Some were only able to understand short passages a single phrase at a time, and others were not even at this level.

In listening, 93% of English pupils studying French were “basic users” – this means that they could understand simple phrases and expressions relating to areas such as personal information, shopping and geography.
Responding to the report, a Department for Education spokesman said: “We are addressing the chronic lack of attention paid to foreign languages in schools.

“It is vital young people start studying a language at an earlier age. That is why from next year we are ensuring that children learn a language from age seven.

“They can then build on that at secondary school – where the EBacc is reversing the decline in the number of pupils studying languages.”

Last year the Government announced that for the first time all primary school children will have to learn a foreign language from age seven. Currently about one in ten state primary schools offers no language lessons at all and a further 20 per cent only offer it to some year groups, according to the most recent official figures.

The move to make languages a requirement from age seven will take effect next year.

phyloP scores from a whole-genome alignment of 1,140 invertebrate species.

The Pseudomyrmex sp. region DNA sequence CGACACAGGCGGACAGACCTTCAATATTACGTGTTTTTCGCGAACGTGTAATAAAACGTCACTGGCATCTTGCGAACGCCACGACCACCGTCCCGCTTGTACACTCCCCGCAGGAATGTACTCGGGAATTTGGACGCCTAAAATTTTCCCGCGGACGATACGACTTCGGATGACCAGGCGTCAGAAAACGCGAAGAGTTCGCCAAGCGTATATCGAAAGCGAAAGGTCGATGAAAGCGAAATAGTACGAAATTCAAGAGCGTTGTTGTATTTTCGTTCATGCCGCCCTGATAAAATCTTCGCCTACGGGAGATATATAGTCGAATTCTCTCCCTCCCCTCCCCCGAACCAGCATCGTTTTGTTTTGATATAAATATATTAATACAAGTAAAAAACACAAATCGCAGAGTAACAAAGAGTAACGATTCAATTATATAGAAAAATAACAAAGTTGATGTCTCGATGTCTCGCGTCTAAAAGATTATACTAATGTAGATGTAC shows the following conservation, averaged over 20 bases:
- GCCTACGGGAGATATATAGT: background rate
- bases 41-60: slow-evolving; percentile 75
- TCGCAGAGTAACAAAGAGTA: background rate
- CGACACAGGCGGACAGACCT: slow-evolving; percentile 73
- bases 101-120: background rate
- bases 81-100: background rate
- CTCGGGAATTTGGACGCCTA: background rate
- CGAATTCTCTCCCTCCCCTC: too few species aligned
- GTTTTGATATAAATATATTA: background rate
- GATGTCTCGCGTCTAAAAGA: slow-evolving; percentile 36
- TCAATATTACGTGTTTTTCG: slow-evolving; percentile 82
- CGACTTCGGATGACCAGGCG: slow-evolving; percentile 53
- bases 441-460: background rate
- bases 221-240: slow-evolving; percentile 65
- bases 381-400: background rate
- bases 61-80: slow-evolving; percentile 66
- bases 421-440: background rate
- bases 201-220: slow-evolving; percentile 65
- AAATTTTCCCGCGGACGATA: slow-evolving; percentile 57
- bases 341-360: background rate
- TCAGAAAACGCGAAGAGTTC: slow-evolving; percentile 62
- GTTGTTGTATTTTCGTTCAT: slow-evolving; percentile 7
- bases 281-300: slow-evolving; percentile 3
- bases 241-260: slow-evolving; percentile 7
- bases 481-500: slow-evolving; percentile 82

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A Letter in Support of Foreign Languages

A retired Professor of French wrote the following letter (published in The Guardian, February 13, 2011) in support of reinstating a language requirement for university entrance in the UK. He was responding to an article (see below) by Andrew Hussey, published on February 6 in The Guardian.

Andrew Hussey’s piece “French is too important to be left to middle-class Francophiles” (Comment) articulates very clearly the problems being faced by UK university French departments. He could have made similar claims regarding the teaching of the other “big languages” of Europe, notably German, but an essential point, which he does not make, is that the language choices a community makes are, ultimately, political choices. They are not ideologically neutral. Opting out of European languages implies that, as a group, we do not wish to relate meaningfully to the speakers of these languages and that we do not believe that they have anything to teach us.

While our European neighbours are led to broaden their world views through learning English, we choose to narrow our horizons, in the belief that sourcing all our ideas in a single place will lead to intellectual creativity, economic regeneration and cultural autonomy. The UK universities could transform the situation by reinserting into their minimum entrance requirements the language qualification they abandoned a generation ago. They are alone in Europe in not making such a requirement.

Anthony Lodge, emeritus professor of French language and linguistics,

University of St Andrews


Here is Hussey’s article, “French is too important to be left to middle-class Francophiles”: